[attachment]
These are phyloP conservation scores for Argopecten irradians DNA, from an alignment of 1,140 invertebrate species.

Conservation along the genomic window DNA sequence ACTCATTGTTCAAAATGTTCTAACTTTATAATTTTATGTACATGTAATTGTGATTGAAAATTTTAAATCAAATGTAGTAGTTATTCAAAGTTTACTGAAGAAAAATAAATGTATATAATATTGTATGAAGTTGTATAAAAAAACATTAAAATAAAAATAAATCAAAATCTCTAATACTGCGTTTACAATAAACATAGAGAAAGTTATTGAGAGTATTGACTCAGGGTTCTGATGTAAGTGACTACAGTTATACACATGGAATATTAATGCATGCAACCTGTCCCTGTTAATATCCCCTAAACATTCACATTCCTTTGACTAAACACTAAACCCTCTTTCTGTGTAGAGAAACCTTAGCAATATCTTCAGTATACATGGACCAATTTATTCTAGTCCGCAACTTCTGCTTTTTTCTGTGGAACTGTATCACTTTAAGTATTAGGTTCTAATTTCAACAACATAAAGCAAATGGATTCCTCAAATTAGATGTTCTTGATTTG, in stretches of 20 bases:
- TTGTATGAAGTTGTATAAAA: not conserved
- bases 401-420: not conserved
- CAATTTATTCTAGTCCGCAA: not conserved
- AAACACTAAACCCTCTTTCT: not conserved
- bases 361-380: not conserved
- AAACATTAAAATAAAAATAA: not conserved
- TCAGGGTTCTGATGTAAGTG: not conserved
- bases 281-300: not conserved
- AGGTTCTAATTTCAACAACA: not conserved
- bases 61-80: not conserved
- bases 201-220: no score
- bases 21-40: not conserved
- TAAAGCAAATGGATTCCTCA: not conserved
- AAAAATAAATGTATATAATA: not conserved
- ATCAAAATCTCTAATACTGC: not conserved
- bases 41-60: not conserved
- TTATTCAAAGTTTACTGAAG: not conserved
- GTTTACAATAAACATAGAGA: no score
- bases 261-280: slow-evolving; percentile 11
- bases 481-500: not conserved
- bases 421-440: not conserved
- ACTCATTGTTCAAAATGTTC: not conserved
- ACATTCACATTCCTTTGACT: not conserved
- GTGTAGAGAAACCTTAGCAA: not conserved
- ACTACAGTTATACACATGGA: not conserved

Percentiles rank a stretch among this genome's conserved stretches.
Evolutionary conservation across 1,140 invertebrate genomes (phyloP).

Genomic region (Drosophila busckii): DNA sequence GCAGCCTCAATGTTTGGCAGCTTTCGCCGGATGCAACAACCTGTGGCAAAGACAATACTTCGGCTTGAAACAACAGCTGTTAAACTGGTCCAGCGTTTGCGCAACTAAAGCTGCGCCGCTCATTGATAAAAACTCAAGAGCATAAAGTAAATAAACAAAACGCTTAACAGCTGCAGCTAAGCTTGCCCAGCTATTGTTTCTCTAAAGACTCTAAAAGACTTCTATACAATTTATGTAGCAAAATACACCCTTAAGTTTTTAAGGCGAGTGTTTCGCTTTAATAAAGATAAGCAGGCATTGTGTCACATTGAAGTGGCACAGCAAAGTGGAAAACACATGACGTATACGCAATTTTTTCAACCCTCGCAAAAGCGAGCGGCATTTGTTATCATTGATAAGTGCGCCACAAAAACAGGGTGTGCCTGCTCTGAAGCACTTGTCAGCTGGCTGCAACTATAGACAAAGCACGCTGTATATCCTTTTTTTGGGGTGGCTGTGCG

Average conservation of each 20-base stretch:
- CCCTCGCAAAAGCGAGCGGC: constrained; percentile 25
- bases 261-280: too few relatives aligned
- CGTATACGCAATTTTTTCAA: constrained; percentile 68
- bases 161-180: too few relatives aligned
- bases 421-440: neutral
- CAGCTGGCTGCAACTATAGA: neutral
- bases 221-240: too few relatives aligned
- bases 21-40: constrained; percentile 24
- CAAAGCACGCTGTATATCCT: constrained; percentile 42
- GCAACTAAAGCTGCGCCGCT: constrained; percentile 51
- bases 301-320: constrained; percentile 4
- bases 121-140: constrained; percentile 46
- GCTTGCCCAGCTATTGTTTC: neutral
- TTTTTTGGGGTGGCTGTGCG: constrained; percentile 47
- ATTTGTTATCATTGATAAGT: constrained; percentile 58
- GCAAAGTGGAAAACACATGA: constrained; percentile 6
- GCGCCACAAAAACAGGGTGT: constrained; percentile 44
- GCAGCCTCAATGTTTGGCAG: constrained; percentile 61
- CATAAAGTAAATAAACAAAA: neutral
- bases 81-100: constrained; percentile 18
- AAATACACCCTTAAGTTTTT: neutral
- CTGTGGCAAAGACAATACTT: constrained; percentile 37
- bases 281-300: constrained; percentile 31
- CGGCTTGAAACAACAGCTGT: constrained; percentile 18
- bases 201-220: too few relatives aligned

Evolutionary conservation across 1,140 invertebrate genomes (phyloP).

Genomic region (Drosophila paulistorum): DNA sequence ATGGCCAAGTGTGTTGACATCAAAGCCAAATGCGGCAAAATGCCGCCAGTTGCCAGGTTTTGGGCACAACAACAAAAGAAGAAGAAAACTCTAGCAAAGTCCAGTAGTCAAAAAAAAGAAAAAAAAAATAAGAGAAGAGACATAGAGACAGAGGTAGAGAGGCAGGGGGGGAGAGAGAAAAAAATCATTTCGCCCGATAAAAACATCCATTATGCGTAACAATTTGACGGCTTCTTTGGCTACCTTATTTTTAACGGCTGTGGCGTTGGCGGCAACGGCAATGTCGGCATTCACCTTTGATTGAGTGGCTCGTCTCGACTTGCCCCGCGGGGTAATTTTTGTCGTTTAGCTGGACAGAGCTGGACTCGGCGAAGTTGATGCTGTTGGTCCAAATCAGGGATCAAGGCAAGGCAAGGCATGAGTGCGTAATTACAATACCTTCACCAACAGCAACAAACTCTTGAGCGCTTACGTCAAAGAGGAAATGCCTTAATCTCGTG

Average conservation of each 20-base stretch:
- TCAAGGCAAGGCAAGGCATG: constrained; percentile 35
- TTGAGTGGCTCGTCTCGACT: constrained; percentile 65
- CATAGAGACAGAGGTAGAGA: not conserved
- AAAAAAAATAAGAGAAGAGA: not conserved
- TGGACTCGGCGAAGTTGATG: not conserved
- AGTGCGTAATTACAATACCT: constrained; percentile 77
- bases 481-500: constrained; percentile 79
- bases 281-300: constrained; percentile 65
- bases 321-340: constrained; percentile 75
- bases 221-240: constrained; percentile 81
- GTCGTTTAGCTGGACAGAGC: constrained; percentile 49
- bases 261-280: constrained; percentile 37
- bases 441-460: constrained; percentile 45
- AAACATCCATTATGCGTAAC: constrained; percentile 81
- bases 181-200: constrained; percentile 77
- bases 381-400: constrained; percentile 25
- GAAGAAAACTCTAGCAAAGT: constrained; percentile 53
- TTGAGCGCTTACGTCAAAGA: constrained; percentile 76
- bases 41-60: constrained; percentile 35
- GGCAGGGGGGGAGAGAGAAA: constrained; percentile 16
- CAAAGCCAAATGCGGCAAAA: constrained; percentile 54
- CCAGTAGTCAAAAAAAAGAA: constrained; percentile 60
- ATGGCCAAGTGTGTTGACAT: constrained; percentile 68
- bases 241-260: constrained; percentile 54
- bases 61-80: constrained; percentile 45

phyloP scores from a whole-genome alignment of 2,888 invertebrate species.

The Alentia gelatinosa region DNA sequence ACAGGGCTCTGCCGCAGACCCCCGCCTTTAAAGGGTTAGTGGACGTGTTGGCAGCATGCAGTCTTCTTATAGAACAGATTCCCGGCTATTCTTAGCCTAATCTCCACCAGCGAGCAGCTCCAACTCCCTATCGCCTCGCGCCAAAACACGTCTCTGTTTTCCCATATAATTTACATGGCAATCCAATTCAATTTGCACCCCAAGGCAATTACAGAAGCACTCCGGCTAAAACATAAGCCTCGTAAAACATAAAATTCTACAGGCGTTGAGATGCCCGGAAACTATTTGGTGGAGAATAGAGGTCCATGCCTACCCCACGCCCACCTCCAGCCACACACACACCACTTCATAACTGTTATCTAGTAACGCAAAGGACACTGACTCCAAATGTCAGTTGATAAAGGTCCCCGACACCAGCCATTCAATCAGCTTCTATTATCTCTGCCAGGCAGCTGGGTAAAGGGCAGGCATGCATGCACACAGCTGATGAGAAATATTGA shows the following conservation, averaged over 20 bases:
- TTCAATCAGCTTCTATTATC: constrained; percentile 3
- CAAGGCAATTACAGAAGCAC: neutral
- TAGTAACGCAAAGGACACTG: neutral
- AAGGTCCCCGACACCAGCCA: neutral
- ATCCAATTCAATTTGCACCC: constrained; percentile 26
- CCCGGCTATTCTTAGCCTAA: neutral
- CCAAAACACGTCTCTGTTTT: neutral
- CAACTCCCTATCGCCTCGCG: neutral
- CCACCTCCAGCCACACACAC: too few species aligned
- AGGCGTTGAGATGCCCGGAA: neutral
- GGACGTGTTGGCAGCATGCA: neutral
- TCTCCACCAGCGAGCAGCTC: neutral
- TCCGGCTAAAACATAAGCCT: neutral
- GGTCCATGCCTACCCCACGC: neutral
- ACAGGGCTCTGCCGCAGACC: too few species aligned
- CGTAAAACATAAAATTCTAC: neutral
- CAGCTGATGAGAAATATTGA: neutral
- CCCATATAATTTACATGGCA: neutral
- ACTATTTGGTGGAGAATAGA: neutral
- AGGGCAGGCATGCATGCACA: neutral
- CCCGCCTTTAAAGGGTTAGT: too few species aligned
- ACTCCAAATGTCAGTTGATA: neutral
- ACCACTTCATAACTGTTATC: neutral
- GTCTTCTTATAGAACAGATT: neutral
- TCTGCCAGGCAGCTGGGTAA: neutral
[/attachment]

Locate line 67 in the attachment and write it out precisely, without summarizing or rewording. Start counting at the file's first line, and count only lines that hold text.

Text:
- bases 281-300: constrained; percentile 65